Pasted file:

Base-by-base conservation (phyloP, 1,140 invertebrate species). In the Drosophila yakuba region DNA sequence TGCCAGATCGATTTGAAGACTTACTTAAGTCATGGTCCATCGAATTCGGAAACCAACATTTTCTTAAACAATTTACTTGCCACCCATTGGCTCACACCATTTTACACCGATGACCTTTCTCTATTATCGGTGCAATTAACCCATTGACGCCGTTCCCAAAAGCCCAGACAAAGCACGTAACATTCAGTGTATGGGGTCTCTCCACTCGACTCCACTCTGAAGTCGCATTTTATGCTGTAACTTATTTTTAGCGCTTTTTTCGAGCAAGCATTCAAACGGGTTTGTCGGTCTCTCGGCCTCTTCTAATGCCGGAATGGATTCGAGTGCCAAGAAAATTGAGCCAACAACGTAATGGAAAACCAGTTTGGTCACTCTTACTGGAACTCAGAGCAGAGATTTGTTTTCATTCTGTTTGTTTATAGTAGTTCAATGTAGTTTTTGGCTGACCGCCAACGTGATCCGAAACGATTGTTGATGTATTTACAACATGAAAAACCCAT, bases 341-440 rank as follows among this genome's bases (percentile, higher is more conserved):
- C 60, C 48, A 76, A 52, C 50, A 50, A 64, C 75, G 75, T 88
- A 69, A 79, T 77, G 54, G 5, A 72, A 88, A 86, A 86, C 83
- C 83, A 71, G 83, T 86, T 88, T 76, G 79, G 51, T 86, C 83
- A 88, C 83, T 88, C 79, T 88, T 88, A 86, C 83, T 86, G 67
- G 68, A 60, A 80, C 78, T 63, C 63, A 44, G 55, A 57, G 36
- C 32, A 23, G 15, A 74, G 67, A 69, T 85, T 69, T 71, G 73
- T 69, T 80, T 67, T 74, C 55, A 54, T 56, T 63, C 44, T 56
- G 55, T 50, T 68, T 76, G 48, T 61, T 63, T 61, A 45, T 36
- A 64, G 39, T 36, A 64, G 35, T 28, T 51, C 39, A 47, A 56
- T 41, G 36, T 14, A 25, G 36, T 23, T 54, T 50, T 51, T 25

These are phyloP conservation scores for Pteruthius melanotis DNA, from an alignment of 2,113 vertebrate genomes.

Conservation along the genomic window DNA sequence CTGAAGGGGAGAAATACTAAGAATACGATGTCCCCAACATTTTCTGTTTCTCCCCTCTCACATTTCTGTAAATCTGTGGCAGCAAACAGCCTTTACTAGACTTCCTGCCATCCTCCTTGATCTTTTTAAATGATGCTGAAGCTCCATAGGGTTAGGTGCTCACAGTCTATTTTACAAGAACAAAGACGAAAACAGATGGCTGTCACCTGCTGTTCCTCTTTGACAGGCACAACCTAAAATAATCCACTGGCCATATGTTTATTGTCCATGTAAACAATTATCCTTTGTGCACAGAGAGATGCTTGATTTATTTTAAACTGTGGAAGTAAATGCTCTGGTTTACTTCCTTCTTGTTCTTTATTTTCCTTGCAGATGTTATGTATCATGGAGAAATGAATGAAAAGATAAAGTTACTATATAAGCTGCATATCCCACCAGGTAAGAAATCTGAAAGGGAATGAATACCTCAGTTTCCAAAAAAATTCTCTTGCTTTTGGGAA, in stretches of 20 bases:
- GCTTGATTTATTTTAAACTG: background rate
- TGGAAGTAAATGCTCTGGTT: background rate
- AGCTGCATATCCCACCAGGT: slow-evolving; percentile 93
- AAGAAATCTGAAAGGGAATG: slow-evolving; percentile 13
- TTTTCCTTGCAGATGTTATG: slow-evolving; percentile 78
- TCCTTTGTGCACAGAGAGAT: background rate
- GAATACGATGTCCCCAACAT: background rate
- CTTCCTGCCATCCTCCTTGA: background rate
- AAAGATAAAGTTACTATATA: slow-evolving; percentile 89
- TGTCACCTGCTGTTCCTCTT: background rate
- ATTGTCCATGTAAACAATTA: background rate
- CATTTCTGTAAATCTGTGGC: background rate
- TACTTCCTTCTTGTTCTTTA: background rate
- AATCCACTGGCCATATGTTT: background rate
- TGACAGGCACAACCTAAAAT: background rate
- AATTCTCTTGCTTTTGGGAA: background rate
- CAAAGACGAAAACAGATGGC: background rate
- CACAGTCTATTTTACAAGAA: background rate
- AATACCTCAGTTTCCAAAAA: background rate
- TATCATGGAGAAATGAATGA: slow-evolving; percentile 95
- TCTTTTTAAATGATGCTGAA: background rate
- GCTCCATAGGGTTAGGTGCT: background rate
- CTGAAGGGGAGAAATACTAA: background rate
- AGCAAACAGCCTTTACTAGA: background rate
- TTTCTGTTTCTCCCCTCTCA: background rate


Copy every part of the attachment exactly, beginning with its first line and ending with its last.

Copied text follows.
Base-by-base conservation (phyloP, 1,140 invertebrate species). In the Drosophila yakuba region DNA sequence TGCCAGATCGATTTGAAGACTTACTTAAGTCATGGTCCATCGAATTCGGAAACCAACATTTTCTTAAACAATTTACTTGCCACCCATTGGCTCACACCATTTTACACCGATGACCTTTCTCTATTATCGGTGCAATTAACCCATTGACGCCGTTCCCAAAAGCCCAGACAAAGCACGTAACATTCAGTGTATGGGGTCTCTCCACTCGACTCCACTCTGAAGTCGCATTTTATGCTGTAACTTATTTTTAGCGCTTTTTTCGAGCAAGCATTCAAACGGGTTTGTCGGTCTCTCGGCCTCTTCTAATGCCGGAATGGATTCGAGTGCCAAGAAAATTGAGCCAACAACGTAATGGAAAACCAGTTTGGTCACTCTTACTGGAACTCAGAGCAGAGATTTGTTTTCATTCTGTTTGTTTATAGTAGTTCAATGTAGTTTTTGGCTGACCGCCAACGTGATCCGAAACGATTGTTGATGTATTTACAACATGAAAAACCCAT, bases 341-440 rank as follows among this genome's bases (percentile, higher is more conserved):
- C 60, C 48, A 76, A 52, C 50, A 50, A 64, C 75, G 75, T 88
- A 69, A 79, T 77, G 54, G 5, A 72, A 88, A 86, A 86, C 83
- C 83, A 71, G 83, T 86, T 88, T 76, G 79, G 51, T 86, C 83
- A 88, C 83, T 88, C 79, T 88, T 88, A 86, C 83, T 86, G 67
- G 68, A 60, A 80, C 78, T 63, C 63, A 44, G 55, A 57, G 36
- C 32, A 23, G 15, A 74, G 67, A 69, T 85, T 69, T 71, G 73
- T 69, T 80, T 67, T 74, C 55, A 54, T 56, T 63, C 44, T 56
- G 55, T 50, T 68, T 76, G 48, T 61, T 63, T 61, A 45, T 36
- A 64, G 39, T 36, A 64, G 35, T 28, T 51, C 39, A 47, A 56
- T 41, G 36, T 14, A 25, G 36, T 23, T 54, T 50, T 51, T 25

These are phyloP conservation scores for Pteruthius melanotis DNA, from an alignment of 2,113 vertebrate genomes.

Conservation along the genomic window DNA sequence CTGAAGGGGAGAAATACTAAGAATACGATGTCCCCAACATTTTCTGTTTCTCCCCTCTCACATTTCTGTAAATCTGTGGCAGCAAACAGCCTTTACTAGACTTCCTGCCATCCTCCTTGATCTTTTTAAATGATGCTGAAGCTCCATAGGGTTAGGTGCTCACAGTCTATTTTACAAGAACAAAGACGAAAACAGATGGCTGTCACCTGCTGTTCCTCTTTGACAGGCACAACCTAAAATAATCCACTGGCCATATGTTTATTGTCCATGTAAACAATTATCCTTTGTGCACAGAGAGATGCTTGATTTATTTTAAACTGTGGAAGTAAATGCTCTGGTTTACTTCCTTCTTGTTCTTTATTTTCCTTGCAGATGTTATGTATCATGGAGAAATGAATGAAAAGATAAAGTTACTATATAAGCTGCATATCCCACCAGGTAAGAAATCTGAAAGGGAATGAATACCTCAGTTTCCAAAAAAATTCTCTTGCTTTTGGGAA, in stretches of 20 bases:
- GCTTGATTTATTTTAAACTG: background rate
- TGGAAGTAAATGCTCTGGTT: background rate
- AGCTGCATATCCCACCAGGT: slow-evolving; percentile 93
- AAGAAATCTGAAAGGGAATG: slow-evolving; percentile 13
- TTTTCCTTGCAGATGTTATG: slow-evolving; percentile 78
- TCCTTTGTGCACAGAGAGAT: background rate
- GAATACGATGTCCCCAACAT: background rate
- CTTCCTGCCATCCTCCTTGA: background rate
- AAAGATAAAGTTACTATATA: slow-evolving; percentile 89
- TGTCACCTGCTGTTCCTCTT: background rate
- ATTGTCCATGTAAACAATTA: background rate
- CATTTCTGTAAATCTGTGGC: background rate
- TACTTCCTTCTTGTTCTTTA: background rate
- AATCCACTGGCCATATGTTT: background rate
- TGACAGGCACAACCTAAAAT: background rate
- AATTCTCTTGCTTTTGGGAA: background rate
- CAAAGACGAAAACAGATGGC: background rate
- CACAGTCTATTTTACAAGAA: background rate
- AATACCTCAGTTTCCAAAAA: background rate
- TATCATGGAGAAATGAATGA: slow-evolving; percentile 95
- TCTTTTTAAATGATGCTGAA: background rate
- GCTCCATAGGGTTAGGTGCT: background rate
- CTGAAGGGGAGAAATACTAA: background rate
- AGCAAACAGCCTTTACTAGA: background rate
- TTTCTGTTTCTCCCCTCTCA: background rate